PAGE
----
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YARMOUTH — Abi Thornton, Olivia Feeley and Jack Romano were considering every angle as they worked through a diagnosis of their patient, Mr. Krabs. The 65-year-old Krabs presented with chest pain and excessive sweating. Those symptoms, combined with his weight and high blood pressure, put him at risk of heart disease.
“We reviewed the patient chart,” Abi said. “He is likely to get [sick].”
The other 16-year-old would-be doctors nodded, then busied themselves with a poster outlining Krabs’ condition. Olivia — Liv to her friends — labeled a detailed drawing of Krabs’ diseased heart, while Abi added a patient summary in perfect print. Jack carefully wrote the names of all three students in the top corner.
“Some of them are healthy,” Liv said, pointing out that other “patients” being diagnosed by her 10th grade biology classmates were in better shape than poor Krabs. She liked the poster project. “It’s good to learn difficult skills. It’s tricky,” she said.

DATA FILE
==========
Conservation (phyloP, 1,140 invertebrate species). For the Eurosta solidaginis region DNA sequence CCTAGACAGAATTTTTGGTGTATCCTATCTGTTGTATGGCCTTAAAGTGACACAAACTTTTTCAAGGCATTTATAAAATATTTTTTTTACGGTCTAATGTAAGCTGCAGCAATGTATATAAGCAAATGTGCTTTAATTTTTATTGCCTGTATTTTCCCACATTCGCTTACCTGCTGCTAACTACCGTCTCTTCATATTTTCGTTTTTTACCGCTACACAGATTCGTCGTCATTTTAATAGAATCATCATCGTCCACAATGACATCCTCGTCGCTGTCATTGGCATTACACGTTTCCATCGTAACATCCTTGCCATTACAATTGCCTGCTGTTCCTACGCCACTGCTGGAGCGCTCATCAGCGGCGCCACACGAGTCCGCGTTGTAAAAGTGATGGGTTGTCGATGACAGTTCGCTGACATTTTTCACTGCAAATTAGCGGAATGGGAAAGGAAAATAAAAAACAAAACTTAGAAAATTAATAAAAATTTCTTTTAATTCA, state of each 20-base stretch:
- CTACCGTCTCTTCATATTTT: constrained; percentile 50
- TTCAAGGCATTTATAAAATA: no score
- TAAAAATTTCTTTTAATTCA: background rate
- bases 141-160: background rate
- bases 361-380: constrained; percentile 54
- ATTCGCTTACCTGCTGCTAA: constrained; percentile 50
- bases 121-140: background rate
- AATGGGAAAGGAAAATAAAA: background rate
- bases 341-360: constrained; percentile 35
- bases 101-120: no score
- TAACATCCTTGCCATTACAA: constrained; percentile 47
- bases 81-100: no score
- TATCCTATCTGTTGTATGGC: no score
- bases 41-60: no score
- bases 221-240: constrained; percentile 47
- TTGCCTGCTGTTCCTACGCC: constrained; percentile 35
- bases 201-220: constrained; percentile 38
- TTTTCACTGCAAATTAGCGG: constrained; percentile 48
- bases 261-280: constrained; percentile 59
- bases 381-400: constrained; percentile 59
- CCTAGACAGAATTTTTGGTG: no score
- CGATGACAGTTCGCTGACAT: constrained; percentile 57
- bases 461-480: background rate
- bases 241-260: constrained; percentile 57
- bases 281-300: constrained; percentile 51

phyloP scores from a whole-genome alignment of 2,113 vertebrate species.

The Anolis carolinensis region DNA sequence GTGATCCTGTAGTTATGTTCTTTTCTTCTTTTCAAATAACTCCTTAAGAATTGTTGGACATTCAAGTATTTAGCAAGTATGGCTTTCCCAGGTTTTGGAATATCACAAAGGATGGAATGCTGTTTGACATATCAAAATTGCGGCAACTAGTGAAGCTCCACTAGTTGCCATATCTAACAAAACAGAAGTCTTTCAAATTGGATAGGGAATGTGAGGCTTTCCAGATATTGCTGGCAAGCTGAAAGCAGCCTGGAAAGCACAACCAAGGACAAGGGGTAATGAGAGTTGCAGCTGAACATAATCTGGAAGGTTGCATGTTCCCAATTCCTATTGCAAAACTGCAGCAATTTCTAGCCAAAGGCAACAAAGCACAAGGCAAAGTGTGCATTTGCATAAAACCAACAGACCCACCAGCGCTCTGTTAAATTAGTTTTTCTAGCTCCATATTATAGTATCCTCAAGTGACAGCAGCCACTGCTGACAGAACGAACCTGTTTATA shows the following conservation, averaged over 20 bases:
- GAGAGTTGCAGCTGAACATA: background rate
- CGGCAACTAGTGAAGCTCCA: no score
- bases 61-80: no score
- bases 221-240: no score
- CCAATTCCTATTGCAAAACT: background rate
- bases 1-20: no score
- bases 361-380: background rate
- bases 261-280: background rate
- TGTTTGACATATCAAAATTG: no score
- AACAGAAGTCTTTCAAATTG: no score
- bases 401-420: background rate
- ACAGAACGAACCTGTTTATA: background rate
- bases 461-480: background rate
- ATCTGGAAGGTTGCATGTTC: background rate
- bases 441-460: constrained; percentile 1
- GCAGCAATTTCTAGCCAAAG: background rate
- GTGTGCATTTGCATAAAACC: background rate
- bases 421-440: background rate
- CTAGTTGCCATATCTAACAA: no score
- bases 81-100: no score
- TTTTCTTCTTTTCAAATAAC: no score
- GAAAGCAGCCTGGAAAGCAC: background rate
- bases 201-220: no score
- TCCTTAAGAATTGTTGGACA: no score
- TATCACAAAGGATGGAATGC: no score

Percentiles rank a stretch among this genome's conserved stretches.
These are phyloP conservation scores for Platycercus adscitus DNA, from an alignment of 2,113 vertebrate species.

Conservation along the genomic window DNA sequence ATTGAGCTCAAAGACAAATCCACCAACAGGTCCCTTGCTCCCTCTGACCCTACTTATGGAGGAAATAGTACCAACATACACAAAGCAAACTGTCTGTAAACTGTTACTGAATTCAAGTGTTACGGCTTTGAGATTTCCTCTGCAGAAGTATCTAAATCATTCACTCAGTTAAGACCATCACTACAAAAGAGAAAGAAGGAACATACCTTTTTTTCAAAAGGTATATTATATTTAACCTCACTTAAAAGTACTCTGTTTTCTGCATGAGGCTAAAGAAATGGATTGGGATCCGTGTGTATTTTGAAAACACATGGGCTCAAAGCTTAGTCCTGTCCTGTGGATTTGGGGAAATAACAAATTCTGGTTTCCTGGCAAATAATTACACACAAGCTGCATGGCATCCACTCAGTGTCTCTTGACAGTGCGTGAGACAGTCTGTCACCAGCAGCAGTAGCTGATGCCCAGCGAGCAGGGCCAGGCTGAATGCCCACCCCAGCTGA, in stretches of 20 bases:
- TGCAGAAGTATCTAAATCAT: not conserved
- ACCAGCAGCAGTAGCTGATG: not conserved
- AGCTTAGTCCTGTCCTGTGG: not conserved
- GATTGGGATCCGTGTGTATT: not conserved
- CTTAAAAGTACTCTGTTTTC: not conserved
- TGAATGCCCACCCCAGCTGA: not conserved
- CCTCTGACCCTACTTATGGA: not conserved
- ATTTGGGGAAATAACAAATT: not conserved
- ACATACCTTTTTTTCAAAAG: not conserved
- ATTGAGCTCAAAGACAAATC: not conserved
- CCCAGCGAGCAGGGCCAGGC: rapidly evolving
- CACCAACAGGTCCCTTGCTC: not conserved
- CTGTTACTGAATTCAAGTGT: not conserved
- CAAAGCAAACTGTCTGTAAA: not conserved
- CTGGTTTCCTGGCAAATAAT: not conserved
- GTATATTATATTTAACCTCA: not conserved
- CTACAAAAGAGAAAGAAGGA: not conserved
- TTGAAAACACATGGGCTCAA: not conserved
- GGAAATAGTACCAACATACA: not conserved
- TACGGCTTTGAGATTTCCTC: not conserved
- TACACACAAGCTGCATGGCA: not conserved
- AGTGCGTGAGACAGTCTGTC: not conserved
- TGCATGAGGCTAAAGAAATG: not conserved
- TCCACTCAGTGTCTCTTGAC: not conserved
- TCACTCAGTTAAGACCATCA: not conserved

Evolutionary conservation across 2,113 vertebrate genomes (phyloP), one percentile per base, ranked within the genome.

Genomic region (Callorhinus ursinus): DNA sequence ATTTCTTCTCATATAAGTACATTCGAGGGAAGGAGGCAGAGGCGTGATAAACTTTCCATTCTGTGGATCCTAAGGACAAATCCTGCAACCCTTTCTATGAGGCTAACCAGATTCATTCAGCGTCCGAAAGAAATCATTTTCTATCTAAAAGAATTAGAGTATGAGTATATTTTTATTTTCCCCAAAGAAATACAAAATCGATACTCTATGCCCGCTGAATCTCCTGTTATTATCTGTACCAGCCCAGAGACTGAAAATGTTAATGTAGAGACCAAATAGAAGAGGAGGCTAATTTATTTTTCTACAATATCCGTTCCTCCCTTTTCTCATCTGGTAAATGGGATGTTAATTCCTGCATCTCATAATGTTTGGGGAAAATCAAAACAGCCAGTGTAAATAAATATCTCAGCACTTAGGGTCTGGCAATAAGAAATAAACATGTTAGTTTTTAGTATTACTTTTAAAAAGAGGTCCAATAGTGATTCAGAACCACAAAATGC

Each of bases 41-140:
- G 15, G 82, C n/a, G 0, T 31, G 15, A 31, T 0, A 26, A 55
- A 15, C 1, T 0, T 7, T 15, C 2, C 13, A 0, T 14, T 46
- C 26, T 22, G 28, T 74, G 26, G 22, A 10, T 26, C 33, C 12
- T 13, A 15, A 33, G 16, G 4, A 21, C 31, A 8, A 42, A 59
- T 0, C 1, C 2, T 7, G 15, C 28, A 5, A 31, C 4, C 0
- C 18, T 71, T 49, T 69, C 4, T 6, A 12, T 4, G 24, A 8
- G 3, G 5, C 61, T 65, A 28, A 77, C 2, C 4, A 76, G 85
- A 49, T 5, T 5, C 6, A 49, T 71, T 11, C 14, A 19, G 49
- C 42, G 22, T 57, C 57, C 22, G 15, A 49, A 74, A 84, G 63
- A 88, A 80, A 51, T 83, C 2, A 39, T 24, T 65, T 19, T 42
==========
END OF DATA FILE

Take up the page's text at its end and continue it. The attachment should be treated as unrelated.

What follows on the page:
The heart disease project lets students dig in deep and check with each other to make sure they understand all the factors that contribute to heart disease, including patient weight, heart function and blood flow, before they move on. Yarmouth High’s science department decided to add more such projects to the curriculum as part of their new focus on going beyond earning credits to ensuring students master key skills in each course, said science teacher Catie Wooten.
“My sense is that students are getting a better understanding of how science is done,” Wooten said. “And it has helped me with understanding where students are at.”